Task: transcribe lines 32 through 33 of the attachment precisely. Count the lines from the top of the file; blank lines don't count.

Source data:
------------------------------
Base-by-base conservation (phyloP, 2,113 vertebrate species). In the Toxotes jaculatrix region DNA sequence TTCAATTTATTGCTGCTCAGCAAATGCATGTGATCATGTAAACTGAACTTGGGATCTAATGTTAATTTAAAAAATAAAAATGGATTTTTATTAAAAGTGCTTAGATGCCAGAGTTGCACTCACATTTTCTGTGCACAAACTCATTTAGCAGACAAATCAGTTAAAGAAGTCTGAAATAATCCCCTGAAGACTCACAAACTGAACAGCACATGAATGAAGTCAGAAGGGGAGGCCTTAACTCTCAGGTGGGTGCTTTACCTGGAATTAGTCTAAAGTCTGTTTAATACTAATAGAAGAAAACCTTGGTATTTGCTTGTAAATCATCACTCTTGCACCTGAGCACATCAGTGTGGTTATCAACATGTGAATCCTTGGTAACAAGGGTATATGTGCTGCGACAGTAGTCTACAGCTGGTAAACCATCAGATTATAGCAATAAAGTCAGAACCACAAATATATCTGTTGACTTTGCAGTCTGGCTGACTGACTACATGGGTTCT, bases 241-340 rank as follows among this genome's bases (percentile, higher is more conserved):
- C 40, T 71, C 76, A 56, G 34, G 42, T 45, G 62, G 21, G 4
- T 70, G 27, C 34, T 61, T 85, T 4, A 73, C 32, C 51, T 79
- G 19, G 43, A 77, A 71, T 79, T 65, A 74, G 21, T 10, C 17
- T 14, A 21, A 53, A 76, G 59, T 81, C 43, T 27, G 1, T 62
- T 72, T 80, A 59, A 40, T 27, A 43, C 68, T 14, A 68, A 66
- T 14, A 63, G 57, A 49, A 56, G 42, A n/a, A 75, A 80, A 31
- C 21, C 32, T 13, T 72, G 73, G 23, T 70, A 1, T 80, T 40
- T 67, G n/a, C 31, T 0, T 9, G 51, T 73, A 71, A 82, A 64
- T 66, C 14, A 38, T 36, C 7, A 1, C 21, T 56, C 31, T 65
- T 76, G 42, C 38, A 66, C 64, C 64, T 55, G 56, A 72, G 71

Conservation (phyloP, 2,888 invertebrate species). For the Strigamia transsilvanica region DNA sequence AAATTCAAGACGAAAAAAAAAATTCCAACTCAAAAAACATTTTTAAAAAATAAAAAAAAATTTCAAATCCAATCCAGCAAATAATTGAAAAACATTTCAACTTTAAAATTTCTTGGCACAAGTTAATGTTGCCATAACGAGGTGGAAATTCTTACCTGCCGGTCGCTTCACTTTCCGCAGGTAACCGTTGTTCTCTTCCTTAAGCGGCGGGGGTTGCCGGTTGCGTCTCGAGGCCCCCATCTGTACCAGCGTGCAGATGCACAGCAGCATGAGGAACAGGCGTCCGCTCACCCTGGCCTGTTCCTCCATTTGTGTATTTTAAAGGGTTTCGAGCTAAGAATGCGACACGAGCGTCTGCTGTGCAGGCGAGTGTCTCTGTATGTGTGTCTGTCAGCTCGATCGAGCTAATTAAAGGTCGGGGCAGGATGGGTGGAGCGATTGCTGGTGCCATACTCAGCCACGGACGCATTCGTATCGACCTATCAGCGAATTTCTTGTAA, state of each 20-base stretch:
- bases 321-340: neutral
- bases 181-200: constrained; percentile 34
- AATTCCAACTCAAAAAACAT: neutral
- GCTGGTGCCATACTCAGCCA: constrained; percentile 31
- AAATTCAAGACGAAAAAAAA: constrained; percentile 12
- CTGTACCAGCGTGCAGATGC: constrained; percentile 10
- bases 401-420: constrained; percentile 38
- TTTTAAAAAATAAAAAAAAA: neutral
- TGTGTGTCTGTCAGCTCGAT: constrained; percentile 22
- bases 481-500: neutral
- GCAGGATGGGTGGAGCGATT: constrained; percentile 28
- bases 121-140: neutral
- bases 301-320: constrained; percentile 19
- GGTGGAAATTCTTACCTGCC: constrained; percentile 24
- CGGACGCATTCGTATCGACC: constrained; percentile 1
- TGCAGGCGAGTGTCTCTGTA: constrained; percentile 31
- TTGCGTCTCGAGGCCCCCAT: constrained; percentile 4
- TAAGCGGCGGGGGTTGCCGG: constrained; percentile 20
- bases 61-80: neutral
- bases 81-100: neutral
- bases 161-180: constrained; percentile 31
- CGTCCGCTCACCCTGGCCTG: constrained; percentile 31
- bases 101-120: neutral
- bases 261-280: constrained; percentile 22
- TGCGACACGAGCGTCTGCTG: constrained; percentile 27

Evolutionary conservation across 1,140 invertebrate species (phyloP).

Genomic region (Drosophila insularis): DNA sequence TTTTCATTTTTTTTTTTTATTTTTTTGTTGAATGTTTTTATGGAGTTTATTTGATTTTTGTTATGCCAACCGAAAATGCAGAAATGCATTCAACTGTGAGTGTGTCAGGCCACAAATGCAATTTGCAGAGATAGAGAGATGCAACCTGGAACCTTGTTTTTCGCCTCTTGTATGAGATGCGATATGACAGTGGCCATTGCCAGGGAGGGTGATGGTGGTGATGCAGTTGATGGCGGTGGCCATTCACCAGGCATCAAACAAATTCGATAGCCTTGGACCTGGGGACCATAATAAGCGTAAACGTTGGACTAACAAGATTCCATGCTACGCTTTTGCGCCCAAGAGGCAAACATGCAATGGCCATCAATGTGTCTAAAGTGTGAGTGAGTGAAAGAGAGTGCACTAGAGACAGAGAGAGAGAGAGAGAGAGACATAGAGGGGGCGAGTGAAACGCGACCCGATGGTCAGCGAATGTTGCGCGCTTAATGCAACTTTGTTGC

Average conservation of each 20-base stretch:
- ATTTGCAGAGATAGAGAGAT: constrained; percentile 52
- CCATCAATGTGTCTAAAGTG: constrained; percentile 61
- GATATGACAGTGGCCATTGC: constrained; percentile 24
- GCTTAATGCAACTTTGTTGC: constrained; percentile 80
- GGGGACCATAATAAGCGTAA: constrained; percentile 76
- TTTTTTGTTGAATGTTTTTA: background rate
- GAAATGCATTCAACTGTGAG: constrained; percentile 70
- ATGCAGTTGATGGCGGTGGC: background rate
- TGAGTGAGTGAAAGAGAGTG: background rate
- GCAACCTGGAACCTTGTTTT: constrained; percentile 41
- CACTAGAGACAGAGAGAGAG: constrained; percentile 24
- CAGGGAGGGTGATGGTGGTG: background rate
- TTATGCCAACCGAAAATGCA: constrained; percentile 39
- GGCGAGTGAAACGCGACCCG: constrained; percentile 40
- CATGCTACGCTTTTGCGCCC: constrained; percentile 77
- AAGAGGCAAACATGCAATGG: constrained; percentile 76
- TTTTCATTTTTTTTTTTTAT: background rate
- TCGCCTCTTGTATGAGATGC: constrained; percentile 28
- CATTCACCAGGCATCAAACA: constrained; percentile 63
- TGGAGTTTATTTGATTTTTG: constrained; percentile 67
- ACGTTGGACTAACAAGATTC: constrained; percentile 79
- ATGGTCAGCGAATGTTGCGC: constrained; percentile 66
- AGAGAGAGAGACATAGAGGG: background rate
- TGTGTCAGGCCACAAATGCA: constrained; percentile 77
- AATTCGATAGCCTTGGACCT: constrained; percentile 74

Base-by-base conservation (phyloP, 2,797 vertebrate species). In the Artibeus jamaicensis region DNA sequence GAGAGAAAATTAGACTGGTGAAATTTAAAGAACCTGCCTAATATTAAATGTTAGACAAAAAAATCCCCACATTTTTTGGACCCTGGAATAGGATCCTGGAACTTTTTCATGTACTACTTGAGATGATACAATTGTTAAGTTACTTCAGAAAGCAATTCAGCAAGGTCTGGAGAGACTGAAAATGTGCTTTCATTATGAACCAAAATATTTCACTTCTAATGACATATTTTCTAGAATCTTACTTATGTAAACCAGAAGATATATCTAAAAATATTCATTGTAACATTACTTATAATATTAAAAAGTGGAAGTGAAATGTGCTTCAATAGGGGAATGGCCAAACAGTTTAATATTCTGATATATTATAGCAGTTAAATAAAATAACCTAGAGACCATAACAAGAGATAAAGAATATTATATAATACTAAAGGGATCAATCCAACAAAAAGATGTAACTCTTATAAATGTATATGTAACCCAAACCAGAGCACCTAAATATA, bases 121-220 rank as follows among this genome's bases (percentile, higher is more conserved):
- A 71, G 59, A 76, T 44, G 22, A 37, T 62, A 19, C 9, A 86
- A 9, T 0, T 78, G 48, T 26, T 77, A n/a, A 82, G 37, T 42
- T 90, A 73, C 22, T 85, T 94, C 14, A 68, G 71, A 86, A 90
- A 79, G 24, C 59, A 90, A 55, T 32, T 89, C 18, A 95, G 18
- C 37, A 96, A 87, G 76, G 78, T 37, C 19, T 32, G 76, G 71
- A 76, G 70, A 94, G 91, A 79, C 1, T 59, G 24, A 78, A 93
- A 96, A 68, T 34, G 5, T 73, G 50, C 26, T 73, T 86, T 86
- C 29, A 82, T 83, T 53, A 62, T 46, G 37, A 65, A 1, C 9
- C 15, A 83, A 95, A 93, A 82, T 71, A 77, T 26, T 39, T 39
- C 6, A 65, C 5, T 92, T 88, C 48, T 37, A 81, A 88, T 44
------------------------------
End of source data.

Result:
- bases 81-100: neutral
- bases 161-180: constrained; percentile 31